Regarding function calls

Playing with I've seen that this C++ code:

struct Two { int a; int b; };

void func_struct(Two);

void call_struct() {
    func_struct({1, 2});

Compiled with GCC gives the asm:

        movabs  rdi, 8589934593
        jmp     func_struct(Two)

And Clang gives the same:

call_struct():                       # @call_struct()
        movabs  rdi, 8589934593
        jmp     func_struct(Two)             # TAILCALL

While this Rust code:

pub struct Two { a: i32, b: i32 }

pub fn func_struct(x: Two) {
    println!("{} {}", x.a, x.b);

pub fn call_struct() {
    func_struct(Two { a: 1, b: 2});

Gives with optimizations the asm:

        mov     edi, 1
        mov     esi, 2
        jmp     qword ptr [rip + example::func_struct@GOTPCREL]

Is this going to cause some slight performance difference?

This have both be a positive and negative effect on the performance. This increases register pressure in trade for having to do less shift and bitwise or instructions to merge and extract the fields of the struct. The difference will likely depend on your specific use case.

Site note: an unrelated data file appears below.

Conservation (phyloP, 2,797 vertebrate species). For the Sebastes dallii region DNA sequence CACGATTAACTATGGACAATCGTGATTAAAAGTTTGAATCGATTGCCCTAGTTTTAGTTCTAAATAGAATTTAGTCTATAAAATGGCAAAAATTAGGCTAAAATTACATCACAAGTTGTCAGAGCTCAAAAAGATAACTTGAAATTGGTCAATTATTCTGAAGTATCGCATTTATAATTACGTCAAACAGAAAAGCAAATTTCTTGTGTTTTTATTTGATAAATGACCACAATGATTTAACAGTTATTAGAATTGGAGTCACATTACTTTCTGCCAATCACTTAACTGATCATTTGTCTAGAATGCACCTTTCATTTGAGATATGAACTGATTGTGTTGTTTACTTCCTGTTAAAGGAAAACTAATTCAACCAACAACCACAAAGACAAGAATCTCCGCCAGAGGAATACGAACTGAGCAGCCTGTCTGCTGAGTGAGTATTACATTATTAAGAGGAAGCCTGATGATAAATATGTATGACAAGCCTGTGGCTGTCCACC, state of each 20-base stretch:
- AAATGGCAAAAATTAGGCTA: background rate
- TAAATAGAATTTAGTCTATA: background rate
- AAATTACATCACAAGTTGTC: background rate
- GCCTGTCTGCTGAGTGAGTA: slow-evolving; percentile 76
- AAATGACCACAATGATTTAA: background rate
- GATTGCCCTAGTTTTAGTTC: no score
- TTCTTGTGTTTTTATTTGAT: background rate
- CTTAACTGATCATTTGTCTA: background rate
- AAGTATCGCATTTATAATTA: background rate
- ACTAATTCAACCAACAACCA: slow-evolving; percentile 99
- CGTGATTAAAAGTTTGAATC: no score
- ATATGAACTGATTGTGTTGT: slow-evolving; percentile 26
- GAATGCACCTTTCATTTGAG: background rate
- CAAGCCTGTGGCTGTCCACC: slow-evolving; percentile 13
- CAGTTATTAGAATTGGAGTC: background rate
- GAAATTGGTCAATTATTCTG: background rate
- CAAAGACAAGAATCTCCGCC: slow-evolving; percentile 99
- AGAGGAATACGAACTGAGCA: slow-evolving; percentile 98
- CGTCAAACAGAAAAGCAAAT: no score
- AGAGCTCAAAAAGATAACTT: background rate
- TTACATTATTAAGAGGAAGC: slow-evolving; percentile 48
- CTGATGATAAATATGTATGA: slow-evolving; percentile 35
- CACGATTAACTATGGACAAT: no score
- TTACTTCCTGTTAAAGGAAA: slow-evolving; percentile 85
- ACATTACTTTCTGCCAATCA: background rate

Note: This only happens when using the SystemV abi for x86_64 as far as I know. Other abi's are far less aggressive with fitting the most amount of data in the least amount of registers.


You can change the ABI with pub extern "C" fn func_struct, if you want to compare performance with all else equal.



You are comparing whatever C++ default ABI with Rust's:

  • an extern "Rust" function will choose to decompose the struct fields as a function parameter each. Hence using here a 32-bit register for its "first parameter", edi, and another for the "second", esi.

  • C++, on x86-64, seems to be doing, for this very function, the same thing that a C function would: take a single 64-bit-wide parameter:

    0x00000002_00000001 = 8589934593
      ^^^^^^^^ ^^^^^^^^

To compare both implementations with the same ABI, both the Rust and the C++ function should be marked extern "C". In which case they both use the "single 64-bit-wide paramater" approach, i.e., that movabs 85....

Now, if you are trying to compare Rust's current choice of ABI for this particular pattern, compared to C++'s, then that's another story. But know that:

  • nothing is guaranteed about Rust ABI, so your experiments could very well change from one compiler release to another;

  • in this case, I don't think there is a performance impact between initializing two different 32-bit registers and a signle 64-bit one, since I'd expect CPU pipelines to be able to perform the double assign in parallel. The main difference between the two is then just that the double mov approach "stains" a second register.


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